As for myself, when I just want to relax and read something charming, inspirational or just plain fun, I’ll choose one of the older poets and loose myself in their rhyming poems for a while, even though they may bounce along like a hare out for an evening stroll. Rhyme, meter. It does have a place. And I believe poetry is that place. Free style, well…

  5. I am a free verse person, simply because I have read so much poor rhyming poetry is has put me off.

    I enjoy the freedom that free verse gives me.

  6. I am a Russian-English bi-lingual, and I grew up steeped in Russian poetry, which is nearly all rhymed and very metered in a fluid, flowing sort of manner — in most genres. English works very differently, but I have a kind of longing for the rhyme when it comes to poetry. It just brings the movement and closure to my lines. What usually happens for me is an interplay of rhymed lines that occur at uneven intervals, so that each line in a poem is rhymed with at least one other line but can be separated from its partner by a distance that’s different every time. The reader is not always completely conscious of this, I think, but the rhyme is there, guiding our perception, focusing attention, rounding out the phrase — like a river’s bend.
    I have both prose and poetry published, and I have also seen a bias against rhyming poetry, but I think most editors will give it a chance if you simply submit without caveats or stances, to let the poem speak for itself.

  7. I think that slant rhyming has become the acceptable way to incorporate rhyming into poetry since it is more subtle when read and more difficult to do. Just my opinion though.

  8. I lead a writing group and have a few published poets in my group. One is quite accomplished, has been published, and leads poetry writing workshops. Another is a published children’s book author with extraordinary stories in poems for children.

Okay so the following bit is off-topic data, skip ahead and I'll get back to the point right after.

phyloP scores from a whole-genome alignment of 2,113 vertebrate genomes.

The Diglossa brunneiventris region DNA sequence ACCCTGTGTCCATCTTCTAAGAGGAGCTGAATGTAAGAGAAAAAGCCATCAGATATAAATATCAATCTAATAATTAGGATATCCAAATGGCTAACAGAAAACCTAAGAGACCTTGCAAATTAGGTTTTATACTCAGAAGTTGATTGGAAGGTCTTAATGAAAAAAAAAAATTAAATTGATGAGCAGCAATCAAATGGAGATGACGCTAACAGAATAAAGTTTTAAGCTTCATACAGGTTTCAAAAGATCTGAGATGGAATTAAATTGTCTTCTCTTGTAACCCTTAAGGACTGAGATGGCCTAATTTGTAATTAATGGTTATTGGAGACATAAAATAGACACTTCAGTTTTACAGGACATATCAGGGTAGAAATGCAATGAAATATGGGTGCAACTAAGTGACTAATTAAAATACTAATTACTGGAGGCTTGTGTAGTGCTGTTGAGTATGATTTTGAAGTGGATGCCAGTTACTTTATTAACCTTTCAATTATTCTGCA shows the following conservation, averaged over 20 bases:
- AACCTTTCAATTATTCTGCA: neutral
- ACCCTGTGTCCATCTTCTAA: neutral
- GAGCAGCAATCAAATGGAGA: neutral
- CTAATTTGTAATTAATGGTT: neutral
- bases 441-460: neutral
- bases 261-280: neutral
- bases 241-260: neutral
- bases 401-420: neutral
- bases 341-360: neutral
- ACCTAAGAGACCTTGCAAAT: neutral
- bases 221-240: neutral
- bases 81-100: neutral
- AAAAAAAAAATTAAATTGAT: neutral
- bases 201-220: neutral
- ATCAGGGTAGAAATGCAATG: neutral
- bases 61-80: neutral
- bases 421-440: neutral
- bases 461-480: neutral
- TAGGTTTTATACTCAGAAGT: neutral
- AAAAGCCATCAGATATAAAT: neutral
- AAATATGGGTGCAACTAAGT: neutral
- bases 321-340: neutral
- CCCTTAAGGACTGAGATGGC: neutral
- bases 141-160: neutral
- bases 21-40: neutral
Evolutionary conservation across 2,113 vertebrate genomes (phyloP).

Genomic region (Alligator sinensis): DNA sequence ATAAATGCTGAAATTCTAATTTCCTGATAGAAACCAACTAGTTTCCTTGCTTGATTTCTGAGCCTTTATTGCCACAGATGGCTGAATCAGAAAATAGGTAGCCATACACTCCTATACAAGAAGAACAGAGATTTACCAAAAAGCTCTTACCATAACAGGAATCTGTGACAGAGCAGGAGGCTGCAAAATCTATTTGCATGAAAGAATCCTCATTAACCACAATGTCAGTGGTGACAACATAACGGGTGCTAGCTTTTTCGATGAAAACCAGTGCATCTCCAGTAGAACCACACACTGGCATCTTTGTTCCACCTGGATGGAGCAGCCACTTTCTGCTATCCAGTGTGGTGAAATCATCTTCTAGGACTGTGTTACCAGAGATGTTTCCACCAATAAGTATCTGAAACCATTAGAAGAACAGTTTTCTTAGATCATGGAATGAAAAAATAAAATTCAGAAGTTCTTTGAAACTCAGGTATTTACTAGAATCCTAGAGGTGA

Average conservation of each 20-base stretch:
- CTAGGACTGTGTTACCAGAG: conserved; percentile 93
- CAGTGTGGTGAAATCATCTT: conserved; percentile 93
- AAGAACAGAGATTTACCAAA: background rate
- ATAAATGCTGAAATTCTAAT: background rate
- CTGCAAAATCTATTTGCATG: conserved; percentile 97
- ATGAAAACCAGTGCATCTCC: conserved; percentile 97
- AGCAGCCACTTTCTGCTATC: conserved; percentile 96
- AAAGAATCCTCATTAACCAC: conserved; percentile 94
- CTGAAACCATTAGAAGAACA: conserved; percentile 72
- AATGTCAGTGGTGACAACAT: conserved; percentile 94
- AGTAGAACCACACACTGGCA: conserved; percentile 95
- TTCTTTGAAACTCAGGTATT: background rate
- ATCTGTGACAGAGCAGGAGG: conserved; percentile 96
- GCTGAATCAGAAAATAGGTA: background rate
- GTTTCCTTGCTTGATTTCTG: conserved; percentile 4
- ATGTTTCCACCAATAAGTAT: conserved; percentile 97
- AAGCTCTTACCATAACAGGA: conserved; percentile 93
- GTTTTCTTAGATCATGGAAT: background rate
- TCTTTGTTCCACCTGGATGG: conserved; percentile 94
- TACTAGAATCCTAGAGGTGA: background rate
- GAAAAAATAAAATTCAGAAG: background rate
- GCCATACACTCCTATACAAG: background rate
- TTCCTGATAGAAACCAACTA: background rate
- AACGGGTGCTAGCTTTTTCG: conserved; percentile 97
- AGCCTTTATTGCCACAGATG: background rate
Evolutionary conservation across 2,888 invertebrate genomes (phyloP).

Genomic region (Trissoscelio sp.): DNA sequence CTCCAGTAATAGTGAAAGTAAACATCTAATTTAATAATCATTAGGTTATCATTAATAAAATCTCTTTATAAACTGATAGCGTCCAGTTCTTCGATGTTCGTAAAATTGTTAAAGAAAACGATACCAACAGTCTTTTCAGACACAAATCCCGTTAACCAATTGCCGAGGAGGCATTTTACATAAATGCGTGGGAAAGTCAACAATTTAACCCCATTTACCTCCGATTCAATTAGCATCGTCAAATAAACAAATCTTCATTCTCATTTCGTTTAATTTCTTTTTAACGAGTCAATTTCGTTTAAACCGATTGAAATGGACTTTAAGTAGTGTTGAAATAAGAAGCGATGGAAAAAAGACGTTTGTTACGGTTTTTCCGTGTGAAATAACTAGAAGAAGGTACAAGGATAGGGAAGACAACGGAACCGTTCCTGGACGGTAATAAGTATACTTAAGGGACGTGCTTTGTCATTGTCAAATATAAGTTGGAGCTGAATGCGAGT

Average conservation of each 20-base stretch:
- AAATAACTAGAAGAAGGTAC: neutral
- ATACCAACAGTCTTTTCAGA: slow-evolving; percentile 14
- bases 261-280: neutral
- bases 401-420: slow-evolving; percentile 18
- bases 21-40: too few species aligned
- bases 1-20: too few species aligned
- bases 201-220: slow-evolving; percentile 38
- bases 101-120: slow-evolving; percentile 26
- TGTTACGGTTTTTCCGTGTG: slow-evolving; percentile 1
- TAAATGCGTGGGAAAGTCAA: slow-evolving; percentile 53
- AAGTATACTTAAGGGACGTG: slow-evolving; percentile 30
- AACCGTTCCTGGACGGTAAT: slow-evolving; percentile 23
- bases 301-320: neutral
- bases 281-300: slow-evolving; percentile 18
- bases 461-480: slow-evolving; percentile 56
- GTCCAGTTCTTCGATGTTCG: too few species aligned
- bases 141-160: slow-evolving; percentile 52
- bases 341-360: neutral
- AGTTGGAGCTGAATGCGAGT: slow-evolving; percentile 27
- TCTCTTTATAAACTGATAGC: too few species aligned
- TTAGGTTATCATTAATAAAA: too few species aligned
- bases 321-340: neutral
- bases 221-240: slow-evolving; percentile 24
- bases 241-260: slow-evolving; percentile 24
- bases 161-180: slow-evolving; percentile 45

I agree that poetry may be childlike in some cases. But it can also be quite calming to read and very satisfying to write…if you are of a mind to need calming in any form, or at any age. Here’s to rhyming poems. We need to all try it at some time. It’s a challenge and should be required for any writer. There…I’ve said my piece. I’m off of my soapbox.

  9. I love rhyming poetry. Occasionally, I write free verse, but I love the rise and fall of a rhyme-madrigal tugging at things like summer-heart strings and I love how its ebb and flow is a little like holding on and letting go.. some call it predictable, passe, a crime
    but I love the simple, beautiful rhyme!

  10. What gets me is, in school, we HAD to write rhyming poems, in a definite meter. I hated it. Now, a few decades later, I find many of my poems naturally falling into recognizable meters and rhyming. Quite often I’ll even play word games, not only rhyming the words but creating patterns such as every verse ending with the same words in but in different orders or deliberately using the same word in every verse but with different meanings. And I like the result, and my writing group (including a couple of established poets) likes it, and I start looking at publishers and they’re all saying “no rhyming poetry.” Heck, give them a poem where the last words just happened to end with the same sound (which does not technically make it a rhymed poem) and they reject it as “rhymed”!

  11. I write both rhyming poetry and free verse. I write rhyme because I enjoy it. I’ve been doing it for years, and I’ve developed an angorithm for generating rhymes — I way predate the internet and the availability of online rhyming dictionaries.

    When writing rhyme, word choice is key. My favorite tool is a thesaurus. If I’m stuck for a rhyme, I will look for a synonym.

    If I’m writing four-line stanzas, I often rhyme only two lines (the second and the fourth, often) rather than all four. IMO it’s both more flexible and less apt to cloy.

    Yes, a lot of the rhymed poems I write are either for kids or are not submitted for publication. They’re out of fashion, but they’re still loads of fun:

    There once was a fellow named Mike
    who one day decided to bike
    down the road with his dog
    in a very thick fog.
    Now Michael rides only a trike.